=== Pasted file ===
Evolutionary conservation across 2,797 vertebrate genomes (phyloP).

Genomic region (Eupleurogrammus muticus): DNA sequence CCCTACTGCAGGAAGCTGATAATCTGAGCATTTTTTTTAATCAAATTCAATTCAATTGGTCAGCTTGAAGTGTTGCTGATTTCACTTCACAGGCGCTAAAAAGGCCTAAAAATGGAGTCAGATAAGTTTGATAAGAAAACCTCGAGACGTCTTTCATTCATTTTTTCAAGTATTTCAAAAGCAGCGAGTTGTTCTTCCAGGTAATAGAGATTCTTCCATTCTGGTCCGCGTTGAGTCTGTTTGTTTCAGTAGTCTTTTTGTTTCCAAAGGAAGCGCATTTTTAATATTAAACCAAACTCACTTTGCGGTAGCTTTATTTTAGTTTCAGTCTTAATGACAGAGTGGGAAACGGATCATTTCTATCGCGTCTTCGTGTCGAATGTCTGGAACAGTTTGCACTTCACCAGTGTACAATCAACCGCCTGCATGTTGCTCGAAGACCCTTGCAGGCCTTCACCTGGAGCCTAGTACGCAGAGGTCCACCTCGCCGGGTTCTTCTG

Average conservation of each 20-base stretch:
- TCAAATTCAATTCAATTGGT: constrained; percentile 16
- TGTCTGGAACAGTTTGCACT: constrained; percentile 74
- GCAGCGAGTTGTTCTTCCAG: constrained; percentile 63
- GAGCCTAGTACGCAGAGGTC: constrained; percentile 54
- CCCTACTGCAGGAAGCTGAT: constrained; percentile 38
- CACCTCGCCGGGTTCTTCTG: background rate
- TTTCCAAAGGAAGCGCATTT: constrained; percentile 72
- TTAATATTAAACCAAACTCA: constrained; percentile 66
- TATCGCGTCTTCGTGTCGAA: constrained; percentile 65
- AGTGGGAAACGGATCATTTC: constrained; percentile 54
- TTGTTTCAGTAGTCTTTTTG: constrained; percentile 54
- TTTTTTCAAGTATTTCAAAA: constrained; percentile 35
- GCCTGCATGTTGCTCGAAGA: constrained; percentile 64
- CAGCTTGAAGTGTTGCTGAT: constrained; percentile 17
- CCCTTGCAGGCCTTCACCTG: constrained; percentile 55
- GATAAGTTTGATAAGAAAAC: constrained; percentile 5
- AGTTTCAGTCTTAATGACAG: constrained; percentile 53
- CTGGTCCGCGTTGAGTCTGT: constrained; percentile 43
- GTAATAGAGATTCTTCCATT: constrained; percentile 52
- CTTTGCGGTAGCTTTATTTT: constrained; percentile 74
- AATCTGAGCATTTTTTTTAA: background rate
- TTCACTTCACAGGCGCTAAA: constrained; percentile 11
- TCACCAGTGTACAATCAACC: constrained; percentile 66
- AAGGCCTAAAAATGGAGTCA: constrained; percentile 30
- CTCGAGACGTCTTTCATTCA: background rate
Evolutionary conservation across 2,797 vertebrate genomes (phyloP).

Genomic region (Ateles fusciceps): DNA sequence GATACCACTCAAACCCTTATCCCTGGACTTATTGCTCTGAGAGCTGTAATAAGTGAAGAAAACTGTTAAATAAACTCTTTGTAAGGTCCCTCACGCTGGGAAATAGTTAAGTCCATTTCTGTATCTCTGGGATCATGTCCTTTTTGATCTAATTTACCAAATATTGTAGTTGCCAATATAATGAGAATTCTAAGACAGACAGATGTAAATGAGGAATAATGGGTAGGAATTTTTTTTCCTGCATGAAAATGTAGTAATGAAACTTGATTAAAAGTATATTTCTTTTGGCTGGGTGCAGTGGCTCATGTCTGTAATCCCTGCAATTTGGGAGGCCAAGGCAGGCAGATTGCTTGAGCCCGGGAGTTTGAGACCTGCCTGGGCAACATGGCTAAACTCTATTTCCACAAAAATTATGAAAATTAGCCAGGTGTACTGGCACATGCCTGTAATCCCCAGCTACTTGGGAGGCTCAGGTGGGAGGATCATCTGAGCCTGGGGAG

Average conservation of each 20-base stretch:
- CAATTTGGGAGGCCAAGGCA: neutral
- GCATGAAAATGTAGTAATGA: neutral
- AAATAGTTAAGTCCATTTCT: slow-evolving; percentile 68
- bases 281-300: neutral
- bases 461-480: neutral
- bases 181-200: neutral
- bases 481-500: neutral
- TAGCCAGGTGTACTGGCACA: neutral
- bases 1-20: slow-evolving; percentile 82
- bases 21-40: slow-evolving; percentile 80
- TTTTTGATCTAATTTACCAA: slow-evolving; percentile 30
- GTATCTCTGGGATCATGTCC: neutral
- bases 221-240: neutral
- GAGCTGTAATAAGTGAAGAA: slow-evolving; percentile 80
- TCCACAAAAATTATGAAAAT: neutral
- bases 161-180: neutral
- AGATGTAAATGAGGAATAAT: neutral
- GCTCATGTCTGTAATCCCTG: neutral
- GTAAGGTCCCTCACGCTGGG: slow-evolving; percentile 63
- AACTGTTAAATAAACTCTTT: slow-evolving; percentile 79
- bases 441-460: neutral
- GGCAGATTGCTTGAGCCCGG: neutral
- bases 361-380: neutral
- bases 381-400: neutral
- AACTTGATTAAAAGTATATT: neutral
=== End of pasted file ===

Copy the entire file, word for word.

Evolutionary conservation across 2,797 vertebrate genomes (phyloP).

Genomic region (Eupleurogrammus muticus): DNA sequence CCCTACTGCAGGAAGCTGATAATCTGAGCATTTTTTTTAATCAAATTCAATTCAATTGGTCAGCTTGAAGTGTTGCTGATTTCACTTCACAGGCGCTAAAAAGGCCTAAAAATGGAGTCAGATAAGTTTGATAAGAAAACCTCGAGACGTCTTTCATTCATTTTTTCAAGTATTTCAAAAGCAGCGAGTTGTTCTTCCAGGTAATAGAGATTCTTCCATTCTGGTCCGCGTTGAGTCTGTTTGTTTCAGTAGTCTTTTTGTTTCCAAAGGAAGCGCATTTTTAATATTAAACCAAACTCACTTTGCGGTAGCTTTATTTTAGTTTCAGTCTTAATGACAGAGTGGGAAACGGATCATTTCTATCGCGTCTTCGTGTCGAATGTCTGGAACAGTTTGCACTTCACCAGTGTACAATCAACCGCCTGCATGTTGCTCGAAGACCCTTGCAGGCCTTCACCTGGAGCCTAGTACGCAGAGGTCCACCTCGCCGGGTTCTTCTG

Average conservation of each 20-base stretch:
- TCAAATTCAATTCAATTGGT: constrained; percentile 16
- TGTCTGGAACAGTTTGCACT: constrained; percentile 74
- GCAGCGAGTTGTTCTTCCAG: constrained; percentile 63
- GAGCCTAGTACGCAGAGGTC: constrained; percentile 54
- CCCTACTGCAGGAAGCTGAT: constrained; percentile 38
- CACCTCGCCGGGTTCTTCTG: background rate
- TTTCCAAAGGAAGCGCATTT: constrained; percentile 72
- TTAATATTAAACCAAACTCA: constrained; percentile 66
- TATCGCGTCTTCGTGTCGAA: constrained; percentile 65
- AGTGGGAAACGGATCATTTC: constrained; percentile 54
- TTGTTTCAGTAGTCTTTTTG: constrained; percentile 54
- TTTTTTCAAGTATTTCAAAA: constrained; percentile 35
- GCCTGCATGTTGCTCGAAGA: constrained; percentile 64
- CAGCTTGAAGTGTTGCTGAT: constrained; percentile 17
- CCCTTGCAGGCCTTCACCTG: constrained; percentile 55
- GATAAGTTTGATAAGAAAAC: constrained; percentile 5
- AGTTTCAGTCTTAATGACAG: constrained; percentile 53
- CTGGTCCGCGTTGAGTCTGT: constrained; percentile 43
- GTAATAGAGATTCTTCCATT: constrained; percentile 52
- CTTTGCGGTAGCTTTATTTT: constrained; percentile 74
- AATCTGAGCATTTTTTTTAA: background rate
- TTCACTTCACAGGCGCTAAA: constrained; percentile 11
- TCACCAGTGTACAATCAACC: constrained; percentile 66
- AAGGCCTAAAAATGGAGTCA: constrained; percentile 30
- CTCGAGACGTCTTTCATTCA: background rate
Evolutionary conservation across 2,797 vertebrate genomes (phyloP).

Genomic region (Ateles fusciceps): DNA sequence GATACCACTCAAACCCTTATCCCTGGACTTATTGCTCTGAGAGCTGTAATAAGTGAAGAAAACTGTTAAATAAACTCTTTGTAAGGTCCCTCACGCTGGGAAATAGTTAAGTCCATTTCTGTATCTCTGGGATCATGTCCTTTTTGATCTAATTTACCAAATATTGTAGTTGCCAATATAATGAGAATTCTAAGACAGACAGATGTAAATGAGGAATAATGGGTAGGAATTTTTTTTCCTGCATGAAAATGTAGTAATGAAACTTGATTAAAAGTATATTTCTTTTGGCTGGGTGCAGTGGCTCATGTCTGTAATCCCTGCAATTTGGGAGGCCAAGGCAGGCAGATTGCTTGAGCCCGGGAGTTTGAGACCTGCCTGGGCAACATGGCTAAACTCTATTTCCACAAAAATTATGAAAATTAGCCAGGTGTACTGGCACATGCCTGTAATCCCCAGCTACTTGGGAGGCTCAGGTGGGAGGATCATCTGAGCCTGGGGAG

Average conservation of each 20-base stretch:
- CAATTTGGGAGGCCAAGGCA: neutral
- GCATGAAAATGTAGTAATGA: neutral
- AAATAGTTAAGTCCATTTCT: slow-evolving; percentile 68
- bases 281-300: neutral
- bases 461-480: neutral
- bases 181-200: neutral
- bases 481-500: neutral
- TAGCCAGGTGTACTGGCACA: neutral
- bases 1-20: slow-evolving; percentile 82
- bases 21-40: slow-evolving; percentile 80
- TTTTTGATCTAATTTACCAA: slow-evolving; percentile 30
- GTATCTCTGGGATCATGTCC: neutral
- bases 221-240: neutral
- GAGCTGTAATAAGTGAAGAA: slow-evolving; percentile 80
- TCCACAAAAATTATGAAAAT: neutral
- bases 161-180: neutral
- AGATGTAAATGAGGAATAAT: neutral
- GCTCATGTCTGTAATCCCTG: neutral
- GTAAGGTCCCTCACGCTGGG: slow-evolving; percentile 63
- AACTGTTAAATAAACTCTTT: slow-evolving; percentile 79
- bases 441-460: neutral
- GGCAGATTGCTTGAGCCCGG: neutral
- bases 361-380: neutral
- bases 381-400: neutral
- AACTTGATTAAAAGTATATT: neutral